mention crime infested) rather than falsely complaining about the election results. All talk, talk, talk - no action or results. Sad!

My immediate response to these tweets was, “How do you ‘falsely complain’ about something?”

More to the point, most people know that Congressman Lewis struggled heroically on behalf of civil rights in the 1960s, during which time he was clubbed almost to death by conservative southerners. So, I wondered why Trump would describe him as “All talk, talk, talk – no action or results?” Really, all talk and no action is the opposite of Mr. Lewis.

But Congressman Lewis's heroism aside, let’s consider the question his comment raises: Will Donald Trump be a legitimate president? 

My answer is a decisive Yes. 

And No.

Perhaps you're unimpressed by my bold and decisive stands on this issue, but wait -- let me explain. The American presidency rests atop two structures, one legal, the other moral. These two systems don’t always correspond in our society or in many others. For example, in The Sound of Music, when a group of nuns stole a distributor cap to disable a Nazi vehicle, thus allowing the Von Trapp family to escape to freedom, nobody faulted them for the theft – though it was an illegal act.

Well, maybe David Duke, American Nazi icon and Donald Trump fan may have faulted the nuns, but ordinary people would not, because, though their action broke the law, it reflected a higher order, a moral order. Any decent person would want the Von Trapps to escape the Nazis, even if the legal system had to be violated to make their getaway possible. What is legal is not always what is moral, and vice versa.

That’s Donald Trump’s problem. Or one of them. He is the “legitimate” president because he got enough votes to allow him to slip into the White House with a boost from our quirky Electoral College. By law he is about to become president.

But the American presidency is different from the offices of many other world leaders in that the occupant of the White House is not only a powerful politician, but is also a representative of the American people. In this role, a president is expected to occupy an elevated moral plane, much as a constitutional monarch (ideally) would.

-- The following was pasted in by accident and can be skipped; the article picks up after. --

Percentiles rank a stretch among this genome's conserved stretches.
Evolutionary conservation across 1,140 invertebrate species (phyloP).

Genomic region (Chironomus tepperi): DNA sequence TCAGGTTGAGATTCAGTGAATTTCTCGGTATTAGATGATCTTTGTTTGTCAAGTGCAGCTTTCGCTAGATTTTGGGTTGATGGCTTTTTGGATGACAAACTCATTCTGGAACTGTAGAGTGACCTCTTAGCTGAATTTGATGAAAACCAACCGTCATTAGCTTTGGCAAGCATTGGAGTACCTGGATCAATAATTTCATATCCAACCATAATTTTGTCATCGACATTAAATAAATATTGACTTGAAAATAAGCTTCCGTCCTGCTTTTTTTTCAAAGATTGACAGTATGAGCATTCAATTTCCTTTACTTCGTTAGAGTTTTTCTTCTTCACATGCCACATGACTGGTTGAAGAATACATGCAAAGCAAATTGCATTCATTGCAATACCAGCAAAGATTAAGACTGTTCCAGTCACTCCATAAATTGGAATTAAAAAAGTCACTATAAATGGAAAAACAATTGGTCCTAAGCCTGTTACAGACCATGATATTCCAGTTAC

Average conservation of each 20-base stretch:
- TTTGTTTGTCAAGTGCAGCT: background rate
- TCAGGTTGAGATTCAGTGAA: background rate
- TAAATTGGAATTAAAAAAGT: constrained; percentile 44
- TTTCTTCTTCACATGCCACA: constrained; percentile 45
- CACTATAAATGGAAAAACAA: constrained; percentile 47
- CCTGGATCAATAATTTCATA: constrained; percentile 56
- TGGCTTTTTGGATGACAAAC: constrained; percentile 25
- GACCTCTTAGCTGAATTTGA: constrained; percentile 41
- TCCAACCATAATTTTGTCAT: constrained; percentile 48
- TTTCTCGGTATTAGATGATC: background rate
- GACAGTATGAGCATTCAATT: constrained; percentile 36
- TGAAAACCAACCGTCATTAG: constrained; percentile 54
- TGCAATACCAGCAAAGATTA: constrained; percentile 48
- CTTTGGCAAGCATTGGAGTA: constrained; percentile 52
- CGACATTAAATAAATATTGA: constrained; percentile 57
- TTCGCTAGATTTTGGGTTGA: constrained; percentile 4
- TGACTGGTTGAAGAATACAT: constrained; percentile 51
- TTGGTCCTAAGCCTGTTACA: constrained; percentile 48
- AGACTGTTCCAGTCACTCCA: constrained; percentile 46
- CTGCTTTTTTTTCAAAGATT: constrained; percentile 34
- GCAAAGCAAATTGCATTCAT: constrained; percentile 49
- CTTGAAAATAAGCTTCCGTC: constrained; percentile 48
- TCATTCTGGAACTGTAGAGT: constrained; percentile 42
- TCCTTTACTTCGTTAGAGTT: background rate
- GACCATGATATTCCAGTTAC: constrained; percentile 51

Queen Elizabeth, as a monarch, is the representative of the British people. She fulfills this office with dignity, even though there are those who don’t believe that the UK should have a monarch. If she had Trump’s personality, she might well tweet something like this to those Brits who harbor anti-monarchist sentiments:

One day the throne will be Williams and then Georges, so whiffle-piffle on you so-called “patriots.” It’s a right gaggle of losers you are!

Or:

Tho tis true everyone’s seen Harry’s private parts, this doesn’t keep him from being an emergency back-up king. Long live the Royal Family and its proud members!

But no, the queen doesn’t send out crude, petulant tweets every time someone attacks the Royal Family. If she did, she would lose her legitimacy as the representative of the nation.

This is one reason why Trump is not legitimate in a moral sense. He is not a worthy representative of the American people. He doesn’t present to the world an image that says, “This is who we Americans are.”

Instead, his persona says, “I’m a grossly unethical, corrupt, and narcissistic vulgarian, and, I only care about myself.”

At his core, where most people harbor a basic sense of decency, Trump nurses a deep self-loathing shrouded with a crude, ill-humored hyper-sensitivity.

Is this the kind of person that we, as Americans, want representing us? Most would say, No, a point that was officially (and legitimately) revealed in a Gallup poll taken earlier this month. According to this poll 51% of Americans expressed disapproval of Donald Trump. The same poll had shown that in 2009 83% approved of Barack Obama during his transition and in 2001 61% approved of George W. Bush.

So my view is that in Trump we have someone who can legally occupy the White House by virtue of the Electoral College. What we lack is a legitimate representative of us and our ideals.